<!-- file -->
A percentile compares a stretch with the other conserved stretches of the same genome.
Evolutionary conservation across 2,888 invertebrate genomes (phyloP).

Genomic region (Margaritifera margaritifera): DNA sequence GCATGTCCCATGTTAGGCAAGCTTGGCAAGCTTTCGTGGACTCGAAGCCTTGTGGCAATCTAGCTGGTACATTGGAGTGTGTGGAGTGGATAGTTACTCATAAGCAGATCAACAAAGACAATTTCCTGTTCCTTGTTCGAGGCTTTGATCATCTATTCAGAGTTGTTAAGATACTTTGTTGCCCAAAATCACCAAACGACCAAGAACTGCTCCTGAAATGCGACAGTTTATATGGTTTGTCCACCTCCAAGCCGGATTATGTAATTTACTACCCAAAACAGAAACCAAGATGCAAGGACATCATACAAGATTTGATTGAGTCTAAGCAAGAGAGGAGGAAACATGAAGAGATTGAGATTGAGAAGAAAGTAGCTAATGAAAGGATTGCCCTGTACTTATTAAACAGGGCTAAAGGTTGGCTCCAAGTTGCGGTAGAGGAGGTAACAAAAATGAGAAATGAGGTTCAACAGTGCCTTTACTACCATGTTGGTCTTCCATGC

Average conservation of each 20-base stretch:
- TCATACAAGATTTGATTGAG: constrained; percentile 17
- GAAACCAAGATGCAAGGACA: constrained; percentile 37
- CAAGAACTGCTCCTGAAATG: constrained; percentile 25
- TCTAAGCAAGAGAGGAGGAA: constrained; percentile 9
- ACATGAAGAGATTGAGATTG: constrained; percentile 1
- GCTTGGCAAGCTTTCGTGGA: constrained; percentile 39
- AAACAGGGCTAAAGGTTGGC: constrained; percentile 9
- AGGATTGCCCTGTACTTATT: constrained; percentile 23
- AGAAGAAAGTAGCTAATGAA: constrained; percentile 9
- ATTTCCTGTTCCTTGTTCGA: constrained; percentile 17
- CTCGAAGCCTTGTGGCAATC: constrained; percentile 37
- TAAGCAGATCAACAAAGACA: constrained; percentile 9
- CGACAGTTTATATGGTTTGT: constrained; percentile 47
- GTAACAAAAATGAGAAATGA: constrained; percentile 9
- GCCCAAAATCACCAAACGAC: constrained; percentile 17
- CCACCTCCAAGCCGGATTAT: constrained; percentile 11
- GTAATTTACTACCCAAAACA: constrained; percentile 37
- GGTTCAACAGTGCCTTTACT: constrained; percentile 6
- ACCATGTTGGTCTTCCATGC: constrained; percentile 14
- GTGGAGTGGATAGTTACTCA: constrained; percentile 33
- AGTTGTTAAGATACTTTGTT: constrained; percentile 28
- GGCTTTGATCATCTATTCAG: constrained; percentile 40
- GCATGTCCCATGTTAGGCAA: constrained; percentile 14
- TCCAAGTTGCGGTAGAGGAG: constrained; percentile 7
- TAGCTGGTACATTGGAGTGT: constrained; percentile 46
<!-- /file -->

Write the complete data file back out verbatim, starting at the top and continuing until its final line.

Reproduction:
A percentile compares a stretch with the other conserved stretches of the same genome.
Evolutionary conservation across 2,888 invertebrate genomes (phyloP).

Genomic region (Margaritifera margaritifera): DNA sequence GCATGTCCCATGTTAGGCAAGCTTGGCAAGCTTTCGTGGACTCGAAGCCTTGTGGCAATCTAGCTGGTACATTGGAGTGTGTGGAGTGGATAGTTACTCATAAGCAGATCAACAAAGACAATTTCCTGTTCCTTGTTCGAGGCTTTGATCATCTATTCAGAGTTGTTAAGATACTTTGTTGCCCAAAATCACCAAACGACCAAGAACTGCTCCTGAAATGCGACAGTTTATATGGTTTGTCCACCTCCAAGCCGGATTATGTAATTTACTACCCAAAACAGAAACCAAGATGCAAGGACATCATACAAGATTTGATTGAGTCTAAGCAAGAGAGGAGGAAACATGAAGAGATTGAGATTGAGAAGAAAGTAGCTAATGAAAGGATTGCCCTGTACTTATTAAACAGGGCTAAAGGTTGGCTCCAAGTTGCGGTAGAGGAGGTAACAAAAATGAGAAATGAGGTTCAACAGTGCCTTTACTACCATGTTGGTCTTCCATGC

Average conservation of each 20-base stretch:
- TCATACAAGATTTGATTGAG: constrained; percentile 17
- GAAACCAAGATGCAAGGACA: constrained; percentile 37
- CAAGAACTGCTCCTGAAATG: constrained; percentile 25
- TCTAAGCAAGAGAGGAGGAA: constrained; percentile 9
- ACATGAAGAGATTGAGATTG: constrained; percentile 1
- GCTTGGCAAGCTTTCGTGGA: constrained; percentile 39
- AAACAGGGCTAAAGGTTGGC: constrained; percentile 9
- AGGATTGCCCTGTACTTATT: constrained; percentile 23
- AGAAGAAAGTAGCTAATGAA: constrained; percentile 9
- ATTTCCTGTTCCTTGTTCGA: constrained; percentile 17
- CTCGAAGCCTTGTGGCAATC: constrained; percentile 37
- TAAGCAGATCAACAAAGACA: constrained; percentile 9
- CGACAGTTTATATGGTTTGT: constrained; percentile 47
- GTAACAAAAATGAGAAATGA: constrained; percentile 9
- GCCCAAAATCACCAAACGAC: constrained; percentile 17
- CCACCTCCAAGCCGGATTAT: constrained; percentile 11
- GTAATTTACTACCCAAAACA: constrained; percentile 37
- GGTTCAACAGTGCCTTTACT: constrained; percentile 6
- ACCATGTTGGTCTTCCATGC: constrained; percentile 14
- GTGGAGTGGATAGTTACTCA: constrained; percentile 33
- AGTTGTTAAGATACTTTGTT: constrained; percentile 28
- GGCTTTGATCATCTATTCAG: constrained; percentile 40
- GCATGTCCCATGTTAGGCAA: constrained; percentile 14
- TCCAAGTTGCGGTAGAGGAG: constrained; percentile 7
- TAGCTGGTACATTGGAGTGT: constrained; percentile 46